Over 200,000 Syrians are estimated to have disappeared, and families have little chance of ever finding out if they’re alive or dead
Syrian President Bashar al-Assad's uncle, suspected of using ill-gotten gains to build a property empire in France, has been charged with corruption, French officials say.
Rifaat al-Assad, 78, who commanded Syria's internal security forces in the 1970s and early 1980s, was charged on June 9 with receiving embezzled funds and tax fraud, a spokesman for the financial prosecutor's office said on Tuesday.
For Iran, the ongoing war in Syria is no longer a matter of regional security. The conflict now has direct effects and implications for Iran's national security. This perspective is clear in the daily statements coming from Tehran, from the images of slain Iranian soldiers and high-ranking officers laid to rest in the Iranian capital and most recently the appointment of Rear Adm. Ali Shamkhani, the secretary of Iran’s Supreme National Security Council, as military and security coordinator of the joint cooperation group on Syria with Moscow and Damascus.
John Kerry, the US secretary of state, has warned the Syrian regime and its main military backer Russia to respect "frayed" ceasefire and said that its "patience was not infinite" amid mounting death toll.
"Russia needs to understand that our patience is not infinite, in fact it is very limited with whether or not [Bashar] al-Assad is going to be held accountable," Kerry said on Wednesday after meeting with his Iranian counterpart Mohammad Javad Zarif in the Norwegian capital, Oslo.
A report released by rights group The Syria Campaign accuses the United Nations of delivering 99 percent of its aid to government-controlled territories, and calls on the UN to "restore its impartiality".
The report, based on interviews with aid workers, including current and former UN staff, finds the UN in Syria in breach of its humanitarian principles and at risk of fuelling the conflict.
Air drops to distribute aid in Syria can only go ahead only with “the benign blessing” of the Syrian government, the UN special envoy to Syria, Staffan de Mistura, has said, while insisting he was not backtracking from an apparently more assertive stance taken by the international community in May.
Syrian President Bashar Assad hardened his position on U.N.-sponsored peace talks in his first address to the newly elected parliament broadcast on state television on Tuesday.
"We will not agree to any topic outside the statement of principles we presented to the U.N. We just won't accept it," Assad told lawmakers.
The document submitted by the government delegation stresses that Syria will be ruled by a "unity government" -- not a "transitional governing body" without Assad as called for by the opposition.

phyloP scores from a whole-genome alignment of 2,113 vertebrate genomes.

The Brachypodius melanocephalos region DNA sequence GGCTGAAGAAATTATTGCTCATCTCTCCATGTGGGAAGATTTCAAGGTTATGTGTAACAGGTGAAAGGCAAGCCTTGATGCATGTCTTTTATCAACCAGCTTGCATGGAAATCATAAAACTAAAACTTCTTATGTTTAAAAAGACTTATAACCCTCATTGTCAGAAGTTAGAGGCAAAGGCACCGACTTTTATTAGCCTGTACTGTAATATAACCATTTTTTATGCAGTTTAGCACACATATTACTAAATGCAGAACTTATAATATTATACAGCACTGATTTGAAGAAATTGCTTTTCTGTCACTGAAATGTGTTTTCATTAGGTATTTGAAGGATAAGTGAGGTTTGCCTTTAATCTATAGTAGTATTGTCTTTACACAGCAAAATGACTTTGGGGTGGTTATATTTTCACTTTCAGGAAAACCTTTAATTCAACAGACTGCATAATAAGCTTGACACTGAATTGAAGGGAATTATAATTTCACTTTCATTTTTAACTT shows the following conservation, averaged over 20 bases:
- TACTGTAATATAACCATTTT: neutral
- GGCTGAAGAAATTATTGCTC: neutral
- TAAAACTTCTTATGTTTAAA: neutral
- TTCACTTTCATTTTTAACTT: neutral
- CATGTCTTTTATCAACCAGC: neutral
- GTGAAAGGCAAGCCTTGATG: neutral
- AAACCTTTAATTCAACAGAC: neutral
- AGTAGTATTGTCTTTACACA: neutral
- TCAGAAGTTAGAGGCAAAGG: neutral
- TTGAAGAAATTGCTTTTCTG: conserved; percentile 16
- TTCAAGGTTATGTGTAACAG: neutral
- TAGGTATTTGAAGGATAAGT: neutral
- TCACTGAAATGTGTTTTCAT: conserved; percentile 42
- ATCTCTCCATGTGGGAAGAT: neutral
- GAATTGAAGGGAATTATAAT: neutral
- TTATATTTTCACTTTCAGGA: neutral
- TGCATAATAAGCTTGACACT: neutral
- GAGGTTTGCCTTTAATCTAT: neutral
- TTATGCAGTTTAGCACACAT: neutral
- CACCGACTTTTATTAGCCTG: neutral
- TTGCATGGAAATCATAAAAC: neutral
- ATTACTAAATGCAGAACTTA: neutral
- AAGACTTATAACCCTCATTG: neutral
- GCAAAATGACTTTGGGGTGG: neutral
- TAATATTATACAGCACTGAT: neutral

The chief Syrian opposition negotiator in Geneva has resigned, citing both the international community’s failure to make concrete progress toward ending Syria’s five-year conflict and continuing hostilities by the Assad regime.
The EU on Friday (May 27) extended for another year sanctions against Syrian President Bashar al-Assad's regime over its "violent repression" of civilians, maintaining an oil embargo and a freeze on Syrian central bank assets.
The European Council, which groups the 28-member bloc, rolled over existing sanctions in line with a decision it took in December 2014 to continue sanctions "as long as repression continues," it said in a statement.
"The Council extended EU restrictive measures against the Syrian regime until 1 June 2017," the statement said.
Geneva/United Nations: There will be no new round of Syria talks for at least two or three weeks, the office of UN special envoy for Syria Staffan de Mistura said in a statement on Thursday, after he consulted the UN Security Council for about two and a half hours.
“He briefed on his intention to start the next round of talks as soon as feasible but certainly not within the next two/three weeks,” said the statement.
It said de Mistura wanted to see progress on the ground, particularly relating to the cessation of hostilities and humanitarian access.
Kurdish-led forces have massed thousands of fighters as part of a military offensive to take over Raqqa, the northern Syrian city controlled by the Islamic State of Iraq and the Levant (ISIL, also known as ISIS) group for more than two and a half years.
The Syrian Democratic Forces (SDF), a US-backed coalition of armed groups led by the Kurdish People's Protection Units (YPG), said it has mobilised thousands of fighters in the countryside north of Raqqa.
Fighting was reportedly ongoing on Tuesday near Ain Issa, situated 55km from the ISIL-controlled city.
Syrians voted in a parliamentary election in government-held areas of the country on Wednesday in what they called a show of support for President Bashar al-Assad, while his opponents and Western powers denounced the poll as illegitimate.
The election went ahead independently of a U.N.-led peace process aimed at ending the five-year-long war. A second round of talks began in Geneva on Wednesday but an upsurge in fighting has darkened the already bleak outlook for diplomacy.